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 Charming and talented Chilean director b>Silvio Caiozzi</b> rocked back and forth as he introduced his film Cachimba on Monday at the Quad as part of the 6th Havana Film Festival in New York. Unfortunately, his film displays the same oscillating motion, rocking between stunning and lost. Caiozzi based this award-winning film on a short novel by Latin American Boom writer José Donoso, entitled Naturaleza muerta con cachimba (Still Life with Pipe), with whom Caiozzi had collaborated on an earlier film. As such, he obviously infused the film with much love, but he perhaps should have taken a hint from the length of the novel. Cachimba starts strongly — as a dark, quirky comedy that Caizzo terms "very acid" — but the piece loses its way as it meanders through the story and across various tones.

Pablo Schwarz turns in a mostly great performance as Marcos Ruiz, a bank employee who spends his free time trying to convince his girlfriend Hilda (Mariana Loyola) to take off her clothes when they make love and to do so with the lights on, rather than humping dressed and in the dark on Hilda’s parents’ sofa. As part of his plan to achieve a more open sex life, Marcos takes Hilda to Cartagena, a town on the Chilean coast, once the playground of aristocrats and now the charming refuge of artists. There, the couple stumbles upon a decrepit museum commemorating the unknown painter Larco whom Marcos decides to champion as a national treasure.

Up until this point, the film works wonderfully. A witty disclaimer before the narrative starts mocks the tradition of denying any connection to other persons real or imaginary. The hysterically awkward scene on Hilda’s couch elicits squirmy chuckles. And the arrival in Cartagena and the discovery of the museum with its salty, old custodian Felipe (Julio Jung) utilize both wit and minor slapstick humor. A particularly funny moment comes when Hilda has bent over to examine a painting, and Caiozzi shows the audience Marcos’s view of Hilda’s ample behind as she says — about the painting — "¿Le gusta? ¿Grande, huh?"

Showing the world through Marcos’s eyes represents a great triumph for Caiozzi and Miguel Abal, the fabulous director of photography. Once enamored with Larco, Marcos finds his gaze turning seascapes into paintings, smoothly and delicately. He sees two naked pinup girls leave their posters on the wall behind his girlfriend to flank her as she talks. His daydreams and drunken visions deftly draw the audience into the mind of this little man with fantastic illusions. Throughout, the camera moves nimbly and almost imperceptibly to create interesting and beautiful shots.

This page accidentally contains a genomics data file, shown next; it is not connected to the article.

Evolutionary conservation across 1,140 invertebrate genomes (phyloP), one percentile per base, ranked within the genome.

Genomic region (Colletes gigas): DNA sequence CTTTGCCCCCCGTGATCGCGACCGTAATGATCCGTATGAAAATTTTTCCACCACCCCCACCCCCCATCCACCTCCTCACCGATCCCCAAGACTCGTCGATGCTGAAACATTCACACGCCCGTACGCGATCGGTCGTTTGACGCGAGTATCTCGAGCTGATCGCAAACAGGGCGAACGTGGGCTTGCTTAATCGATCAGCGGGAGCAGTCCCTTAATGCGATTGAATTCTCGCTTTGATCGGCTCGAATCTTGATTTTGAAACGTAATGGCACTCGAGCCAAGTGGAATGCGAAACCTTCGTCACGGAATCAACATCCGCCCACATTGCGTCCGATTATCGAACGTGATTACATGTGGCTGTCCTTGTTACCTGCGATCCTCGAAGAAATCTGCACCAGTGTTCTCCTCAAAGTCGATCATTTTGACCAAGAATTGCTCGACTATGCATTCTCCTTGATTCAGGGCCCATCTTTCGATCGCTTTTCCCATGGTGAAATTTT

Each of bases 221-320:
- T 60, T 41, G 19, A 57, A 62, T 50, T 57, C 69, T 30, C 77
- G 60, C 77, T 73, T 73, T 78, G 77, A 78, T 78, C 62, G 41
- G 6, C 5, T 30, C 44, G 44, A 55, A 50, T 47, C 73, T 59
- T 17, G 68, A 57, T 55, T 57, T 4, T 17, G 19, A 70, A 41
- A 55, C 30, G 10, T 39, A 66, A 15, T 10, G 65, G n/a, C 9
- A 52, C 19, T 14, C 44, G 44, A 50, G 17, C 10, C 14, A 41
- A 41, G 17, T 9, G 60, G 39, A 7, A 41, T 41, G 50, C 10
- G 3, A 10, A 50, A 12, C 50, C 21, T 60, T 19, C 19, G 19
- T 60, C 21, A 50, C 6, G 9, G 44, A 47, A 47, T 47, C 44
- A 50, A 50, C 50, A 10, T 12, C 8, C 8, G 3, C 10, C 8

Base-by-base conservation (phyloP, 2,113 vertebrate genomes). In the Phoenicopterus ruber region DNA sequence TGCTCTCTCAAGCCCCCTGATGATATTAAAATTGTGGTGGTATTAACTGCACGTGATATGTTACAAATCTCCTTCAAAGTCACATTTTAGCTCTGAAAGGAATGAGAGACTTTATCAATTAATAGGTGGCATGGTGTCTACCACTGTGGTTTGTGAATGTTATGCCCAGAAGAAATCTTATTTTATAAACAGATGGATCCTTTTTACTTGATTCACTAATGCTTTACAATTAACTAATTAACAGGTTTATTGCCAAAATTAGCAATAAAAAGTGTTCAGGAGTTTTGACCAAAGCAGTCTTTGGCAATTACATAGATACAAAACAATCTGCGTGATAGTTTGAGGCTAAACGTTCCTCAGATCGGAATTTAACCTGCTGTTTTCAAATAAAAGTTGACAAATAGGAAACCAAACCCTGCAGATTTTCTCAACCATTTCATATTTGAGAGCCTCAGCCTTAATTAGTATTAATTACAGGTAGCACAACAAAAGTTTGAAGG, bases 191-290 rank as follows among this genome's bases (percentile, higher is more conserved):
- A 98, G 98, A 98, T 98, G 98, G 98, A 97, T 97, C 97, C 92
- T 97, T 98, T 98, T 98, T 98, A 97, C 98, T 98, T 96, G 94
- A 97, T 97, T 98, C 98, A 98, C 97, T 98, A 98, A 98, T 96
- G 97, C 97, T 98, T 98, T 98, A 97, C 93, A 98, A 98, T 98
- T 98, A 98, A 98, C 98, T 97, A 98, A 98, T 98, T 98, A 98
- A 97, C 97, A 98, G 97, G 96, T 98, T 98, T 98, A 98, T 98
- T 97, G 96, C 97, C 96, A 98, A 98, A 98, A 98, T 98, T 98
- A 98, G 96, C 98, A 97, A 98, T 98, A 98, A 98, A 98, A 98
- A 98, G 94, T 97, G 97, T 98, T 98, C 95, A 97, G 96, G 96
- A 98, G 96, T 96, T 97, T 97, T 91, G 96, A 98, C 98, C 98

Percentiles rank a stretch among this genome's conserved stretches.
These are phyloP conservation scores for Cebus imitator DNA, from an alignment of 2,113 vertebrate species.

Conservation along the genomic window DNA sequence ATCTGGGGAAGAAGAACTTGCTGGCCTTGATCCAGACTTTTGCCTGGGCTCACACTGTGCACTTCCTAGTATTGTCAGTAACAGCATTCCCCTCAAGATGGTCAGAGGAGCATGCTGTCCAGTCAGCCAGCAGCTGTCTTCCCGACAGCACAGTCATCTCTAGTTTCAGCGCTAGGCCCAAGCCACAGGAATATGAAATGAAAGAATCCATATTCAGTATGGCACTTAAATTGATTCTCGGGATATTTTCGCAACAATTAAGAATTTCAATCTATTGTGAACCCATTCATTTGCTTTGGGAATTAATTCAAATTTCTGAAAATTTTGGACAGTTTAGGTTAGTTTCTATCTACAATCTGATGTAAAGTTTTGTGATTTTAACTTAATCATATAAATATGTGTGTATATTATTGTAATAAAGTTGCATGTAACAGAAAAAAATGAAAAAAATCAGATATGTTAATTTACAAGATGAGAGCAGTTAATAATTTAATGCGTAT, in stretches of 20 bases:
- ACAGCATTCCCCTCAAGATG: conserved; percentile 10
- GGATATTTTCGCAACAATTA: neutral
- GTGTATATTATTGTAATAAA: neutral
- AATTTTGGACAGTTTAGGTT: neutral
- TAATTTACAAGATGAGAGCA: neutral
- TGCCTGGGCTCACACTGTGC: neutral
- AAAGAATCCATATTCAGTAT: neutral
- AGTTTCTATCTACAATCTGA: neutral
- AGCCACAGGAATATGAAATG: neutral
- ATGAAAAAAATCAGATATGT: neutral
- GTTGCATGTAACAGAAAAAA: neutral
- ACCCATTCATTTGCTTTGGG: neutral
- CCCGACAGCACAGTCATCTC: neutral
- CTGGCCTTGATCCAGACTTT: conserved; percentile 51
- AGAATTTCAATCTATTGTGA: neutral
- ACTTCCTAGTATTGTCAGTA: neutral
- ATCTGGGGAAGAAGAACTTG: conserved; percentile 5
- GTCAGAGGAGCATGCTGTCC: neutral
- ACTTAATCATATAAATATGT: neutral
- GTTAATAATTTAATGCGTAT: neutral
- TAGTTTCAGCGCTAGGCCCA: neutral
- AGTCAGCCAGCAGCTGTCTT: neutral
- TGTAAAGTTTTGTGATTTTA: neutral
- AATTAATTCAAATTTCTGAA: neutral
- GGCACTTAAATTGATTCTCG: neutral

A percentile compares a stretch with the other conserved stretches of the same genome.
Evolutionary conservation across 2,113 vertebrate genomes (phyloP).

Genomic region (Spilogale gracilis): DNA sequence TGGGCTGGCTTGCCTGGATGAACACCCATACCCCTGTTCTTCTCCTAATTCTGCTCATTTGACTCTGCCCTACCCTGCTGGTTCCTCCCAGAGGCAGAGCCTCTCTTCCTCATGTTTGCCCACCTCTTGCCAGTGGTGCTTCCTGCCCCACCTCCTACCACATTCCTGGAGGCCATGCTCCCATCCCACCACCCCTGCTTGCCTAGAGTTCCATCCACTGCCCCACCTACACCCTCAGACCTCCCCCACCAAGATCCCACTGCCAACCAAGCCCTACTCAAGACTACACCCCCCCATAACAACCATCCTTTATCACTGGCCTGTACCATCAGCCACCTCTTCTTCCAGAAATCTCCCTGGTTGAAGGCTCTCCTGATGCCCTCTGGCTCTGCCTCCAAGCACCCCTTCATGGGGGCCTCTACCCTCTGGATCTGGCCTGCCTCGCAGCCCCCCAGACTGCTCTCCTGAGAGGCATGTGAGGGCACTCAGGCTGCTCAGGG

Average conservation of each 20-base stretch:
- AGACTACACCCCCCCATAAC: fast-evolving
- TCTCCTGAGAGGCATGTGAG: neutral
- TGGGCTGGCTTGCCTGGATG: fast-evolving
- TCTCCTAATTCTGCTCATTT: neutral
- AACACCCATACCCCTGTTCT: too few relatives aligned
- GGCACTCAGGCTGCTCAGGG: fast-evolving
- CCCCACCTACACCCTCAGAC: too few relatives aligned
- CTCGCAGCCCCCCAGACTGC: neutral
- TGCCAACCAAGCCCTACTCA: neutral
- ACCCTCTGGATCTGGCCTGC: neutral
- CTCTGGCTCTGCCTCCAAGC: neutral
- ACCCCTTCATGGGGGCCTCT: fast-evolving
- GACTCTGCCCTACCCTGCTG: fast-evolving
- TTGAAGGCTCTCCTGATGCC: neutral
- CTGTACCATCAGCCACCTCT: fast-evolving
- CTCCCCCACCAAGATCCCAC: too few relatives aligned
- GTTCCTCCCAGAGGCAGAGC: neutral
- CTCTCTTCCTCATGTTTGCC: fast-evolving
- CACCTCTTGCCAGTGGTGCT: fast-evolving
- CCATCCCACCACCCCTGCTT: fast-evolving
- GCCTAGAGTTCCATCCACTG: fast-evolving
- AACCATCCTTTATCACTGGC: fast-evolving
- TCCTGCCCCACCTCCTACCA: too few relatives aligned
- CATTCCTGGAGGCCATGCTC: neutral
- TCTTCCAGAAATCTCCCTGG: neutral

But things change. The film descends into overacted and gimmicky farce, and its witty depth disappears. It becomes, seemingly, a vehicle for mostly lame sight gags, as when Marcos and his friend Perico (Patricio Contreras) lean stiffly backwards and forwards in unison with each other and the head of human resources at the bank throughout their entire conversation. The acting also goes over the top and leaps into stereotypes, especially with the torrent of side characters who swamp the film and the Larco museum, particularly the cackling cabal of the art preservation foundation.

The local beggar and Felipe both suffer from stereotypical portrayals. Loyola’s lovely Hilda also slips into this trap, transforming from a quirky woman into the cliché of the whiny, jealous, and insecure girlfriend. These elements, as well as the sepia-toned flashbacks to Larco’s life (where Marcos imagines himself as the painter) and the cheesy moments of romance — even in some of the mostly well-done fantasies — might produce the feeling that the film is mocking itself. Therefore, it does not manage to effectively sell its humor or its story (which winds on too long anyway).

The film fails to take advantage of the potential it suggests early on in the story. The mysterious beggar who follows Marcos and Hilda and takes up a lot of screen time seems poised to have some significance, but he never does. The "French" woman slips and lets her real accent out, but nothing ever comes of that. The flashback framing device that appears near the start of the film with Marcos drinking away his sorrows in a bar returns as it should, but it does not seem to fit in the chronology of the rest of the film. When does it happen? Looking at these let downs, is the audience merely supposed to lament the disastrous forces of the rich, the fakes, and the institutions who cannot really appreciate great art and good people?

The film says on several occasions to look into the dark patches in art — and, one supposes, in life — where nothing seems to exist, and therein find the real and mysterious wonder of it all. But Cachimba seems to have hidden that wonder too well or just forgotten to include it. Or, perhaps, Caiozzi has pulled one over on all of us. Felipe tells Marcos that Larco always said, "El arte es una mierda" and life should be the masterpiece. Marcos eventually learns this, and maybe Cachimba intends the audience to as well. Get a life. Get out of the theater. Live your dreams.